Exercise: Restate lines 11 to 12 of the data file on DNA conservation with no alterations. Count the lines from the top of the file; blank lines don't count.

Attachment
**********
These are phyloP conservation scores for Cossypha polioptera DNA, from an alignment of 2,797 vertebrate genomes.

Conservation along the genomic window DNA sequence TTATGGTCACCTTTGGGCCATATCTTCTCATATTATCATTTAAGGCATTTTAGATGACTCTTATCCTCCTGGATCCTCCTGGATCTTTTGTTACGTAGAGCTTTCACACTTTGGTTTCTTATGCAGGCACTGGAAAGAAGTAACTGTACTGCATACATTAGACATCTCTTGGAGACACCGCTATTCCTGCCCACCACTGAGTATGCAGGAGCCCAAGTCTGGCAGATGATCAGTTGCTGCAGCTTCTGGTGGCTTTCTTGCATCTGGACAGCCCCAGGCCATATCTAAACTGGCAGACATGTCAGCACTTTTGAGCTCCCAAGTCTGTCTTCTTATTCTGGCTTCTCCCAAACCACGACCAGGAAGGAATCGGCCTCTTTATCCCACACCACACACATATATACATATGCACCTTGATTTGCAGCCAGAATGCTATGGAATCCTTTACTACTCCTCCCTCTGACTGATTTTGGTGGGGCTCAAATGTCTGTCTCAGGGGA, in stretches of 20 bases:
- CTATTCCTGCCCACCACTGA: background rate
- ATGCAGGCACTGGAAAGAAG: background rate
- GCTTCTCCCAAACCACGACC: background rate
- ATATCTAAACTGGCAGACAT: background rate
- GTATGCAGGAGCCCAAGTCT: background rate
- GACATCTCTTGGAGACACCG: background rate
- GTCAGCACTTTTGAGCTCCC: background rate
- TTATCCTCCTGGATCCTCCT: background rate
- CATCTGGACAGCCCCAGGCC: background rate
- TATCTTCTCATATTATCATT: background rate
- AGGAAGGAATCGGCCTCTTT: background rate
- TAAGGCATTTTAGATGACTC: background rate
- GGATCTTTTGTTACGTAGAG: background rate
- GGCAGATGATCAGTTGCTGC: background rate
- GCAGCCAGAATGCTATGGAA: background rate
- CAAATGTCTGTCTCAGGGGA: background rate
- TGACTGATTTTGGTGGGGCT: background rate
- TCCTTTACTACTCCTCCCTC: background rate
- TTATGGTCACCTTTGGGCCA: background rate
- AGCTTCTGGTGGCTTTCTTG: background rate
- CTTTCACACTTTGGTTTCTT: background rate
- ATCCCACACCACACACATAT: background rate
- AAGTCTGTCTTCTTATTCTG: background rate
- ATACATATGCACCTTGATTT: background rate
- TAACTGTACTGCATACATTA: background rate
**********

- CATCTGGACAGCCCCAGGCC: background rate
- TATCTTCTCATATTATCATT: background rate